A Marathoner Pursues a PhD in Art Education at Teachers College
Notebook is a Columbia News series that highlights just some of the many fascinating students who study at our University.
When Charles Moore isn’t working on his dissertation, he is most likely visiting a museum or bookstore in New York, or running a marathon somewhere around the world.
What are you studying at Teachers College, and when will you graduate?
My doctorate studies started in the fall of 2020, concentrating on Art and Art Education, after I earned my master’s degree in Museum Studies at Harvard University.
My dissertation is a deep dive into the life and career of Abstract Expressionist painter Ed Clark. I worked on the paper all summer and have made good progress. I look forward to a late 2024 or May 2025 graduation date.
What was your path to pursuing a PhD in art education?
The path dates to my early childhood. My mother, Cheryl Moore, was the first art collector I ever knew. As I grew up, I would watch her get excited about her purchases of paintings and editioned prints by artists who captured the texture of the everyday life of Black Americans.
Shortly after finishing my bachelor’s degree, I moved to New York City and worked for some time on Wall Street. I dug deep into the fabric of New York’s art museums right away, spending most of my free time browsing the galleries of the Metropolitan, the Guggenheim, and the Neue Galerie, and I even volunteered at the Jewish Museum.
In 2009, I moved to Rome for a few years and completed my MBA; I also studied Italian. Europe gave me the rich exposure I needed to Renaissance art as well as contemporary works; my real education was living in Paris, Madrid, Stockholm, Sofia, London, Amsterdam, and other Italian cities. I learned about the movements that shaped modern and contemporary artists, while discovering a passion for painters who used color in explosive ways.
On my return to New York in 2012, I began collecting art myself. After a few years of being bored as a wealth manager, I went back to school for a second masters, the previously mentioned one in Museum Studies. My experiences formed my aesthetic for putting together exhibitions. To further my knowledge of museums and how they work, I decided to pursue a doctorate at Teachers College.
Why did you write Apropos of Running?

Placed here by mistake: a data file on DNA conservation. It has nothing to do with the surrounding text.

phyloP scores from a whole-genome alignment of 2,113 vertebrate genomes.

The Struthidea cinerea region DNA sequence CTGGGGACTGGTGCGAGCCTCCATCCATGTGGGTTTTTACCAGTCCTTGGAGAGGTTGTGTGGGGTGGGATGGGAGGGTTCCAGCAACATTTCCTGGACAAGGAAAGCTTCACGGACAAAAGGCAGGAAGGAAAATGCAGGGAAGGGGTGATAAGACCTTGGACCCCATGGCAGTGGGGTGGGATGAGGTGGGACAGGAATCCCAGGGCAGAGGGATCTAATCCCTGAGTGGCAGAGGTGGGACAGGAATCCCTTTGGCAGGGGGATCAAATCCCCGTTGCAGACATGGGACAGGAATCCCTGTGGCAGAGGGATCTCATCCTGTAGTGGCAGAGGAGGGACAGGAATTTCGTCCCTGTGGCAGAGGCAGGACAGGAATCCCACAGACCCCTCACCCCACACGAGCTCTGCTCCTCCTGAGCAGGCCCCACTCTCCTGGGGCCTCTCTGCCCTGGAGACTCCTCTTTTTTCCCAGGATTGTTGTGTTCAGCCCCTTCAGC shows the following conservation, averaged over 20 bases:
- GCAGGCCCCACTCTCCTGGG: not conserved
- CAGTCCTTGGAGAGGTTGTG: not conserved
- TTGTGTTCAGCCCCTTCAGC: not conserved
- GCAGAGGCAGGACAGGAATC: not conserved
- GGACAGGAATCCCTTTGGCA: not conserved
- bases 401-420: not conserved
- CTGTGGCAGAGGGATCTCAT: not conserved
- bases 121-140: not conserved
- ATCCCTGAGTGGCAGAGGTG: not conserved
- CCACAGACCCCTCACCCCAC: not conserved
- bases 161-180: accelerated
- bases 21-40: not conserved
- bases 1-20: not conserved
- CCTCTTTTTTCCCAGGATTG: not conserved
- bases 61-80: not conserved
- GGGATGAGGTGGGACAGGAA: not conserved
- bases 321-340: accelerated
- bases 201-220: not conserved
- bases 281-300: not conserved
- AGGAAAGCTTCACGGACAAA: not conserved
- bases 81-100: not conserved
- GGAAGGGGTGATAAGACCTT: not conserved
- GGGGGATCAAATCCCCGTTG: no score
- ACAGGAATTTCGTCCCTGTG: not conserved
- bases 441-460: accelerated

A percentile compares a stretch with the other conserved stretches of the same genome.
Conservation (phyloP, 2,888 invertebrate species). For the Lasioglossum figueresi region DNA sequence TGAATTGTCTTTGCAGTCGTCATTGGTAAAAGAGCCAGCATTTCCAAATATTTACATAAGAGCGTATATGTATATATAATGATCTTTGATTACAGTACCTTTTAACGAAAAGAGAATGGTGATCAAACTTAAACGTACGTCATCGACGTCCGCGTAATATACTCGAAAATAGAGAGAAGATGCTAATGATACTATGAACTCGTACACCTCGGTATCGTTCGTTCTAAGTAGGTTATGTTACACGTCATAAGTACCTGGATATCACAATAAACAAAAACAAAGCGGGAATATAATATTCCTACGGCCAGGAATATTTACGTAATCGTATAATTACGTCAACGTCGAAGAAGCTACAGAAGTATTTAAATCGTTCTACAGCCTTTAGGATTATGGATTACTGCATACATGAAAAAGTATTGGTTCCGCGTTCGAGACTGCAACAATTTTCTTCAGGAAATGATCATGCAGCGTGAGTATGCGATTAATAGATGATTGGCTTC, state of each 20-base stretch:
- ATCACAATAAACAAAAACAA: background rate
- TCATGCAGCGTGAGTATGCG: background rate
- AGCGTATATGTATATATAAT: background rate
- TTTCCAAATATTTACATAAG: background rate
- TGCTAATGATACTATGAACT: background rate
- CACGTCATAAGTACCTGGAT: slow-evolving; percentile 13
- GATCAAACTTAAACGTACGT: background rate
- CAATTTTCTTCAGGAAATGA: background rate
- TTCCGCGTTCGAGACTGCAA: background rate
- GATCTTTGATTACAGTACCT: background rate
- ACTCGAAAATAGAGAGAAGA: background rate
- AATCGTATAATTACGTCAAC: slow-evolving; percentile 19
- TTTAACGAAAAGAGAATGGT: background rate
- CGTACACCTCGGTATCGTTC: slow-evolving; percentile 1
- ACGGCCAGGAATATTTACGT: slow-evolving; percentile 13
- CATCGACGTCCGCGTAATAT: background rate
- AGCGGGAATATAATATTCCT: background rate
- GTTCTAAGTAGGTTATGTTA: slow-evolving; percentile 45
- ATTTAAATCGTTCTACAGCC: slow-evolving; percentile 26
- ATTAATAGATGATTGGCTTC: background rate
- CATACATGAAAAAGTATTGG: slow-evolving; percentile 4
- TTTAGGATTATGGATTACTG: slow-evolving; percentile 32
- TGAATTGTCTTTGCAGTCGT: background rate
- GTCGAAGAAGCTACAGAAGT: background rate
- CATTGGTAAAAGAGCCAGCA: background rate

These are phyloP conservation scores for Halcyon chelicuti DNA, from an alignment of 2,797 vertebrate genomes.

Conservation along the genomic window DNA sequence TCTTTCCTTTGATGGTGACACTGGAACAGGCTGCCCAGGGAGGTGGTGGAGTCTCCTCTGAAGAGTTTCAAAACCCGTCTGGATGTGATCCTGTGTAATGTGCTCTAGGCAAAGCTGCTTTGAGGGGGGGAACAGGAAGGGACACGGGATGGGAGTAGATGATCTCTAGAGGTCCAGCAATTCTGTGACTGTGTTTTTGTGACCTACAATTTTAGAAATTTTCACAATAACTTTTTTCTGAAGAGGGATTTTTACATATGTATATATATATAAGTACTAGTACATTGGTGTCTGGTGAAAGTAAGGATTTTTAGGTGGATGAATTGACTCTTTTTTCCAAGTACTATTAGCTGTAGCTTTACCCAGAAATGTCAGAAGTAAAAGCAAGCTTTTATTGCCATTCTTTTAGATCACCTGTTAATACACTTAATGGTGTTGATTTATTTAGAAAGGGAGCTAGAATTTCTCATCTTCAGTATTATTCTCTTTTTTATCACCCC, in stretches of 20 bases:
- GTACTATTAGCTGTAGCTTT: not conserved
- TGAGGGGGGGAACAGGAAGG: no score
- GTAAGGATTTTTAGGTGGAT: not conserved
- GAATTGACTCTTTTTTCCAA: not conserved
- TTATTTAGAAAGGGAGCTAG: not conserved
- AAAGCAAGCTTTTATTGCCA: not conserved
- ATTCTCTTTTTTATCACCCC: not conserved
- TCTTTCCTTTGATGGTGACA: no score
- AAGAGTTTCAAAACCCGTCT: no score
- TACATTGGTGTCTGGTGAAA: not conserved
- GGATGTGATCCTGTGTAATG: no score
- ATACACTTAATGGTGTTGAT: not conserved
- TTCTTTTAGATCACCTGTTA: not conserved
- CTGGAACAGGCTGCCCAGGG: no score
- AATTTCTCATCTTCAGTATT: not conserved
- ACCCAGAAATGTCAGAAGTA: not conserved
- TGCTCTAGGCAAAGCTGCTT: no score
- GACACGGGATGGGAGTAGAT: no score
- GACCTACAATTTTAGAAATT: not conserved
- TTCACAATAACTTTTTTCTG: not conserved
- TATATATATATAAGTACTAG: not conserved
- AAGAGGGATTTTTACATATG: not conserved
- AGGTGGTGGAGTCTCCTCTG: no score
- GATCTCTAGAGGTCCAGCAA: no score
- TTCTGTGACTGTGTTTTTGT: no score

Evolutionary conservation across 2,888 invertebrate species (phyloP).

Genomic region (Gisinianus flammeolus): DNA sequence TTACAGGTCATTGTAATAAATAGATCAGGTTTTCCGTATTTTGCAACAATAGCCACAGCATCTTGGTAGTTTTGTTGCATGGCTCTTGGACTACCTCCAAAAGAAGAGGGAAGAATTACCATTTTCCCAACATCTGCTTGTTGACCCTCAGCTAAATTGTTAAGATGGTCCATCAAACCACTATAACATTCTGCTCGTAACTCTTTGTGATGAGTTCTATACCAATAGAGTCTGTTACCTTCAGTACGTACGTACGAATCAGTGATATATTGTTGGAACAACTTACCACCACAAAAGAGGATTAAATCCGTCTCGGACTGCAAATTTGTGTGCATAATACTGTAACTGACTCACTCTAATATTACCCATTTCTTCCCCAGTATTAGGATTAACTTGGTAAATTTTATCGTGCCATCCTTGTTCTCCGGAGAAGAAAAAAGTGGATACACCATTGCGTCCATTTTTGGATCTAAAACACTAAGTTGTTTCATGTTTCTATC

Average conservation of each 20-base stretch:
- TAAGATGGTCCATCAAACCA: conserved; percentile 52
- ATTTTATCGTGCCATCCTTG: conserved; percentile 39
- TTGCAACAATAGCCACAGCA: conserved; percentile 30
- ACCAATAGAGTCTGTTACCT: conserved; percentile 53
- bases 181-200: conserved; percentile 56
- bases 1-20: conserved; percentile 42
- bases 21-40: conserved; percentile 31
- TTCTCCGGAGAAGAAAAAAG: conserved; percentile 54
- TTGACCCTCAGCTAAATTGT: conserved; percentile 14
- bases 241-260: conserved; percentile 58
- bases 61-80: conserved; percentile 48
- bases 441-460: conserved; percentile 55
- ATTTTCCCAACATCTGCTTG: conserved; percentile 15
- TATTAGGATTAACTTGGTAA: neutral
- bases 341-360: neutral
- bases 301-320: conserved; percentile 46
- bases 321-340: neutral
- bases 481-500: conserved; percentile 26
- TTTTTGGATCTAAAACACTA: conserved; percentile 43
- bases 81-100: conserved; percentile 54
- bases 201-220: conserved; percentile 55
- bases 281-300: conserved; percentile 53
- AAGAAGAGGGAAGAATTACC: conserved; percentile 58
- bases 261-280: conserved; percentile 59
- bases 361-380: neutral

After sitting in my apartment for three days with a nasty cold, I decided I’d had enough. I got dressed and went out for some fresh air. I walked to 59th Street and 7th Avenue—I didn’t have a clue it was marathon Sunday—where I ended up right by the New York City Marathon finish line. The expressions on the faces of the runners there so moved me that I instantly knew I would be crossing that finishing line the following year, 2016.
I started training immediately, and ran multiple New York Road Runners short distance races before the next marathon. Although the initial high I felt after crossing the New York City Marathon finish line subsided, my obsession with marathoning began. Just two weeks later, I ran the marathon in Philadelphia. In 2017, I completed another 11 marathons, and by the end of 2019, I had 19 marathons under my belt. Whenever I’d tell this story, the response was always, “You should write a book about it!”
I won a fellowship from Tracksmith, the running apparel brand, to write a memoir. By August of 2022, the manuscript was complete. After a hiatus due to the pandemic, I ran marathon numbers 20 and 21 at the end of 2022. In March of 2023, I ran the Tokyo Marathon, thus completing all six of the Abbott World Marathon Majors, a feat accomplished by only a fraction of global marathon finishers.
What other books have you written?
I’ve written three other books—The Black Market: A Guide to Art Collecting, The Brilliance of the Color Black Through the Eyes of Art Collecting, and Israel’s Transformative Black Artists, which chronicles the lives of seven Ethiopian Jewish artists.
What are your plans post-Columbia?
I enjoy curating exhibitions and writing about art, and I expect to continue this. But what brings me the greatest satisfaction is writing books.
Do you like studying in New York? Any recommendations for how to make the most of the city?
I love New York. I frequent the Harvard Club, and use it as a workspace, a place for meetings, and for interacting with other members. I am a constant fixture at the Metropolitan Opera and museums, and my all-time favorite pastime is visiting coffee shops and bookstores. I enjoy Book Culture, McNally Jackson, Shakespeare & Co., and the Strand. I like the vibe and book selection of independent bookstores. It’s also nice when they have a café.